Pinto’s status as a former varsity athlete helped open some doors at UNC, but the production staff was divided equally between both schools to balance the film’s bias and leverage access on both campuses. Pinto’s wife, Meleata Pinto ’95 (who also received an MBA from Duke in 2011) helped produce the film along with a group of other UNC and Duke investors who joined after the project raised crowd-sourced seed money.
Pinto called his Kickstarter campaign a “litmus test” for the project. “When we came back in 45 days with $30,000, I knew we had the support to do everything that we needed to do.” The producer would not disclose the film’s total price tag, but said it was well north of that amount.
“It brought back great memories from being in Chapel Hill,” said Brent Walker ’94, who played soccer with Pinto at UNC and is now co-owner of apparel company SAYiWON’T in nearby Manhattan Beach, Calif. “Other than seeing friends in the film, the bonfire scenes [celebrating big wins] were the fondest memories.”
Robert Graves ’00 (MBA) of Marina del Rey, Calif., was moved as the rivalry video evoked strong memories: “There were a few moments that brought a tear to my eye. If they can pull this off, they were successful in a job well done.”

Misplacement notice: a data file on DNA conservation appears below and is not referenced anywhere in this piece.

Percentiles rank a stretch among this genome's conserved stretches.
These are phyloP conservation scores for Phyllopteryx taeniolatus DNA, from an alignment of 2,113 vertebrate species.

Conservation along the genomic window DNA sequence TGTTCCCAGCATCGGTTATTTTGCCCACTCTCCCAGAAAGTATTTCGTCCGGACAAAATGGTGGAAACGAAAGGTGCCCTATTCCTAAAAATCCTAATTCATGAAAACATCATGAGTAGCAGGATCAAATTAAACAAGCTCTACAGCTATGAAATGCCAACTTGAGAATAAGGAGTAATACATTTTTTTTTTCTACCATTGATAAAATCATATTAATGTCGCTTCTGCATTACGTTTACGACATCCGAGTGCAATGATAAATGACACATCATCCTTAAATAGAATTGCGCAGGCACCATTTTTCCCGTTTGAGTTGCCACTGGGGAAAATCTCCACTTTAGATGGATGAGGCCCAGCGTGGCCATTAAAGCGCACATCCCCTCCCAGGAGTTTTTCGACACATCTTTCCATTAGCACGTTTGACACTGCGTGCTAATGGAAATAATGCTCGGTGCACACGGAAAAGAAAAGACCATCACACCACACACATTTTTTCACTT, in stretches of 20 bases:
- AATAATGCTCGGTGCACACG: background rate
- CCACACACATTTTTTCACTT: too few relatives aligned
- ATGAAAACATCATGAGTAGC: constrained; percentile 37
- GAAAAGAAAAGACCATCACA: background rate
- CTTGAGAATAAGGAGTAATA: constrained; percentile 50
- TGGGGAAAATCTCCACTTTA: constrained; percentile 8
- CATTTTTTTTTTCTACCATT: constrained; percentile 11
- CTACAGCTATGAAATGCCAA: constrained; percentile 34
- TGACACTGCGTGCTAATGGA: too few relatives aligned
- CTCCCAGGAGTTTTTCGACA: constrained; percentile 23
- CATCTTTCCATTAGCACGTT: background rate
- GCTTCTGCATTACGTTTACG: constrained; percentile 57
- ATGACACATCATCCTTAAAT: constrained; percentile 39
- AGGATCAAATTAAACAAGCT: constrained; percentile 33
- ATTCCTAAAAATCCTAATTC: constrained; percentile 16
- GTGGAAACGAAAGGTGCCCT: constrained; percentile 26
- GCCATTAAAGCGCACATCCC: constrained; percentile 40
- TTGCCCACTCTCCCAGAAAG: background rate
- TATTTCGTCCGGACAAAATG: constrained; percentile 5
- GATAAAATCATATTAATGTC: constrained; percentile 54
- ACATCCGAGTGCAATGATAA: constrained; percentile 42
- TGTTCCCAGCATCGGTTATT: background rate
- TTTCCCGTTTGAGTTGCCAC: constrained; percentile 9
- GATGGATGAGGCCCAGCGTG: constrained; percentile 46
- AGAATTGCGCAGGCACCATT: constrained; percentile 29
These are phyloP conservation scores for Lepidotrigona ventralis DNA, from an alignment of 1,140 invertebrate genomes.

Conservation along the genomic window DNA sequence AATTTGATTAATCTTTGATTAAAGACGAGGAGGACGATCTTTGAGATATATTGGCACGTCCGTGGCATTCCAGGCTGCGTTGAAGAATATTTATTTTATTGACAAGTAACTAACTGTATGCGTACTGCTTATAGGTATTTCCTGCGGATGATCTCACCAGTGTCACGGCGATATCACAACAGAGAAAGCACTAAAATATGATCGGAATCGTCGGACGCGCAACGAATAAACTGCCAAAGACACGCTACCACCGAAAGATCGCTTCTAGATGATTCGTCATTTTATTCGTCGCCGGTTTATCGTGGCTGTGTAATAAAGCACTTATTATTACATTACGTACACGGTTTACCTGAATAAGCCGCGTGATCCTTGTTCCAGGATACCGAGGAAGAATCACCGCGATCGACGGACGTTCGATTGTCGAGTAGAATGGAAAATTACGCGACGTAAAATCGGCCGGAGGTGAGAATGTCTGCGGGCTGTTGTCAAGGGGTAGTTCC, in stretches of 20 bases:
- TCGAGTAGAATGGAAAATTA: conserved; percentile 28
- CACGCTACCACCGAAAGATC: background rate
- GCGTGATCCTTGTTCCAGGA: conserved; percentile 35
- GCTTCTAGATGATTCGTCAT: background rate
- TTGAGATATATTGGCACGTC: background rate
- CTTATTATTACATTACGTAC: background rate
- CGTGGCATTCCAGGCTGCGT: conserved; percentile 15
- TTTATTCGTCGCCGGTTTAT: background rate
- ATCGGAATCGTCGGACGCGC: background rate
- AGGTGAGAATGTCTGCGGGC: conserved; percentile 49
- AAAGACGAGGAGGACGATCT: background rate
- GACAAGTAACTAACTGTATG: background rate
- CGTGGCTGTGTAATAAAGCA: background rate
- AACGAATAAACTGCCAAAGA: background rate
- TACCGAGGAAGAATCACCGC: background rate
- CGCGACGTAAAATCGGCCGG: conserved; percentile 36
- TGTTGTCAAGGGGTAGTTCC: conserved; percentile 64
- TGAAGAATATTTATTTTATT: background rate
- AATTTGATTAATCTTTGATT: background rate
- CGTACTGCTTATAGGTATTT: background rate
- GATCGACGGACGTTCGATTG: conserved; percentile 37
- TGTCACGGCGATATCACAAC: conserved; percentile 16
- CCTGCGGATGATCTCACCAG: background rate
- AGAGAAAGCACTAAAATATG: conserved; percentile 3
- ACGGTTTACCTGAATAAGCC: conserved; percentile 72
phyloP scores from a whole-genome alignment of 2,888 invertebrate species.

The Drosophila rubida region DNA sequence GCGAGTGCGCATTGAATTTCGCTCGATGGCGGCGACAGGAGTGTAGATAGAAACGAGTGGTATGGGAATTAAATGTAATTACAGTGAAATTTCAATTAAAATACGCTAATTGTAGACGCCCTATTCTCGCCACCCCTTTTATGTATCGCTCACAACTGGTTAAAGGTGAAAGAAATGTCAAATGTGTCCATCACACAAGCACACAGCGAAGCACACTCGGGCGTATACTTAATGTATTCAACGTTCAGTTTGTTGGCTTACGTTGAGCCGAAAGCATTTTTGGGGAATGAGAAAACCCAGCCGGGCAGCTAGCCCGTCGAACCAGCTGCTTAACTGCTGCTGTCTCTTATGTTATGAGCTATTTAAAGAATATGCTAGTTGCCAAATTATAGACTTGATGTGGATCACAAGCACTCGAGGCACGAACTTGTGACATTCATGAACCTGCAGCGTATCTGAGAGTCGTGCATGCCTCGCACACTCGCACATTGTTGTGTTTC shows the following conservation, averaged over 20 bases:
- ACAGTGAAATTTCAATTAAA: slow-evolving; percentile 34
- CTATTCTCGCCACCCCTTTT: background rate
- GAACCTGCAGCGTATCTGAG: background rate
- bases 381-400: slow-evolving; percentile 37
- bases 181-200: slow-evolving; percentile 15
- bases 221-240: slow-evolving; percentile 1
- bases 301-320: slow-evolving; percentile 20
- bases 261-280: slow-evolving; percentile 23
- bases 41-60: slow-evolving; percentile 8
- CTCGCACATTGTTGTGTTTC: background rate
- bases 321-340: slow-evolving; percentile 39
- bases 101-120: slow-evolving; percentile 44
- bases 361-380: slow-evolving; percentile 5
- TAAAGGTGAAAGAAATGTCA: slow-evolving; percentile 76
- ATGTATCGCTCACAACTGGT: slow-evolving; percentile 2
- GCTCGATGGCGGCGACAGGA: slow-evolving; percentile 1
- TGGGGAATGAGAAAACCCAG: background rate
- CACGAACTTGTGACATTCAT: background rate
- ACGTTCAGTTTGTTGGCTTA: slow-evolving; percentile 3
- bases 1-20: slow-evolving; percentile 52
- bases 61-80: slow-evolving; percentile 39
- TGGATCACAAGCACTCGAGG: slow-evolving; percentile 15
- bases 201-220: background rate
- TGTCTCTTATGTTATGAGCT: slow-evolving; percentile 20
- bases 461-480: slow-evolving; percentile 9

Rob Maitland ’97 (JD), co-owner of Chapel Hill’s Top of the Hill restaurant, appears in the documentary and flew out to LA for the screening. “It’s bigger than Duke and Carolina. The whole country’s interested in it,” Maitland said of the rivalry. “All it does is get better and better every year; that’s what’s so great about it.”
Beyond the documentary — which is available on DVD and as a digital download — Blue Blood has evolved into a multimedia online business.
There’s the main website, BlueBloodRivalry.com. An interactive e-book series features classic videos, including UNC’s Larry Brown ’63 duking it out with Blue Devil Art Heyman. Blue Blood TV is a partnership with Google Plus. It features 45-minute interviews with former players, and there’s a social media component, compiling feeds from UNC and Duke players past and present.
“It’s a brand that’s all about this rivalry,” says Pinto. “When I invested in the brand, I did it under the auspices this rivalry will be here when I’m dead and gone. … It’s bigger than the players, the fans and the coaches.”
— Robert D. Gray ’91